To look at the three Japanese Breakfast album covers is to view a triptych of tragedy: Psychopomp, created in the aftermath of her mum’s passing, features a picture of her mum against a melancholic blue backdrop, her hand reaching out to a person and a world that she can no longer touch; Soft Sounds from Another Planet, all dark red and black hues, moody and pensive, Zauner still ensconced in her grief; and now the bright yellow palette of Jubilee, a far more happy colour, Zauner sitting under hanging persimmons, a popular fruit in East Asian cultures. And this touch was entirely premeditated. “I thought it was a wonderful metaphor,” she explains, “because persimmons start out as something bitter and unpalatable and then mature into something ripe and sweet.”

No song on Jubilee defines its mission statement more than its opener, ‘Paprika’. It bursts with bright brass and declarative horns, sounding like the euphoric chamber folk of artists like Beirut from the early noughties, really heralding the new epoch of Japanese Breakfast. And to place it right at the start of the album was an intentional act. “It’s funny because I’ve seen definitions of a ‘Jubilee’ before as being a trumpet black of victory’ so I really liked the idea of incorporating a lot more brass into this album. Once we put it together, ‘Paprika’ was very clearly the thesis statement of the album, both sonically and lyrically.”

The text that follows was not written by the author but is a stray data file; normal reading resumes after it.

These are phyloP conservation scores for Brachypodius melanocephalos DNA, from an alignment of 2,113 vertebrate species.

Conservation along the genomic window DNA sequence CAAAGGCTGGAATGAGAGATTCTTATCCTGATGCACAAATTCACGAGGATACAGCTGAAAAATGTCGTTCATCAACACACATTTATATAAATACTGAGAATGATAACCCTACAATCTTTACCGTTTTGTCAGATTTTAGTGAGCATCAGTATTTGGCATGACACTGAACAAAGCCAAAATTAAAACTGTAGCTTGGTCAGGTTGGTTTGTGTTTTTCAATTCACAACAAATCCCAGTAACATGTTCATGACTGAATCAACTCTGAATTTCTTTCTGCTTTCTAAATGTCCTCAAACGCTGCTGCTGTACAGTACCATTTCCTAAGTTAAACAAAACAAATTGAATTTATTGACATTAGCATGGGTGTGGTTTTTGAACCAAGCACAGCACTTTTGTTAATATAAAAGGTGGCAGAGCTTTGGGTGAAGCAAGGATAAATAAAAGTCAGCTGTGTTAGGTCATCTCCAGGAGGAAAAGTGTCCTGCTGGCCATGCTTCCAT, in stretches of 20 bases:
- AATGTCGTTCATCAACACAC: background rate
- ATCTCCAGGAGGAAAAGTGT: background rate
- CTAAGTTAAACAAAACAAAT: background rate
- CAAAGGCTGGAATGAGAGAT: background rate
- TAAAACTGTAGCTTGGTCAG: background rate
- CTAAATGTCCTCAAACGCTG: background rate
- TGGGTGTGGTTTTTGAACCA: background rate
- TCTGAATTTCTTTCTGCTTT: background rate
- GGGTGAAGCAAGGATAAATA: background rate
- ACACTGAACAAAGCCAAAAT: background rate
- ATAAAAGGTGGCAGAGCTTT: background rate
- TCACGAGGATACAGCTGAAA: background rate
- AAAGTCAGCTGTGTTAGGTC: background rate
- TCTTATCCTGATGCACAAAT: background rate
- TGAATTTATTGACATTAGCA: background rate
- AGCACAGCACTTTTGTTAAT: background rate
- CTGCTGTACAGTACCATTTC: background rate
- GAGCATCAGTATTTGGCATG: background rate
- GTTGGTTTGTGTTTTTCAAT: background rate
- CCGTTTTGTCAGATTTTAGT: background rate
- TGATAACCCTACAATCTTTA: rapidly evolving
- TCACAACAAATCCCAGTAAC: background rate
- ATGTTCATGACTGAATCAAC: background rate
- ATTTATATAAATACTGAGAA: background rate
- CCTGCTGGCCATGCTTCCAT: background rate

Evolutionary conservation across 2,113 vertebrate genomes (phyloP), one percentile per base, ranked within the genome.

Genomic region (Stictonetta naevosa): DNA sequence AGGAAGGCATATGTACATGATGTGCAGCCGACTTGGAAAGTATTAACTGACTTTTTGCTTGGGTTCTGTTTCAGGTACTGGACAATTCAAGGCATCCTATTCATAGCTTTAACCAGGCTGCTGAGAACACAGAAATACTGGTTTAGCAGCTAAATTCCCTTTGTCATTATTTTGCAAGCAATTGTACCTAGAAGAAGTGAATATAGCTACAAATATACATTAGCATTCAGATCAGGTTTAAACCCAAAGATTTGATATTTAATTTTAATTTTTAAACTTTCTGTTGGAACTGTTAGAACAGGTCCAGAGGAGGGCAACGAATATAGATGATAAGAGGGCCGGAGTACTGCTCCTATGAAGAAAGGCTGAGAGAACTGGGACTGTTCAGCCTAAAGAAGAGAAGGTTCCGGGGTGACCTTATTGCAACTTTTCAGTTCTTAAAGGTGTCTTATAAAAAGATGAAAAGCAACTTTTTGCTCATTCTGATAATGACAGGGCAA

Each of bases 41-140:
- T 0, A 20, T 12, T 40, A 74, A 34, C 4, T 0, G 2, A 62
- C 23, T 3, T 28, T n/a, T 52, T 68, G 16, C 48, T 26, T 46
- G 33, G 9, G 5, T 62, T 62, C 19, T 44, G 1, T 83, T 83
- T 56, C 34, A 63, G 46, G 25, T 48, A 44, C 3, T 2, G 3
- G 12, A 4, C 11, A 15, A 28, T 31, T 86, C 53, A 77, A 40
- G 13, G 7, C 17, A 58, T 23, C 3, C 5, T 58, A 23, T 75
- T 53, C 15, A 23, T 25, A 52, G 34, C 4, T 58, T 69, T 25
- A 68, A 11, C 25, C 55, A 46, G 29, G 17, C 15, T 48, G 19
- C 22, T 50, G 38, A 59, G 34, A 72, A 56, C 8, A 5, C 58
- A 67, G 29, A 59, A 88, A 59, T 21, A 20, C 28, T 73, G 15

Zauner allows herself to be relieved of the weight of her personal life, inhabiting several vivid characters in Jubilee, including in the tender ‘Kokomo, IN’. I ask Zauner if she’s ever been to this place but its origins came instead from someone at her label, Evan, who grew up there. “It’s not really about him but it’s what we imagined this guy from Indiana’s childhood would have been like! It’s about a small town high school boy saying goodbye to his girlfriend who’s going off to a foreign exchange programme. I thought it was a sweet sentiment, to be in love as a teenager knowing that what you have is precious and good but it can’t last forever. That it’s the mature and right thing to say goodbye.” That the town where Evan grew up also shared its name with a classic Beach Boys song was too good for Zauner to ignore. “Beach Boys songs are always about teenage longing, naive sweetness, so it felt like a great name for that song on the record.”

Talking of joy, getting Michael Imperioli to star in the video for ‘Savage Good Boy’ was a sublime thing for a lifelong Sopranos fan. “I had read a Pitchfork article and it was just cool to see this cool, iconic actor that was into shoegaze and Moses Sumney!” Zauner remembers. “I loved The Sopranos, my cinematographer did too, so when we thought about a dream celebrity cameo, it was Imperioli. He’s also aged into a handsome silver fox of a man. And it’s not really a role that he usually plays either (in ‘Savage Good Boy’).”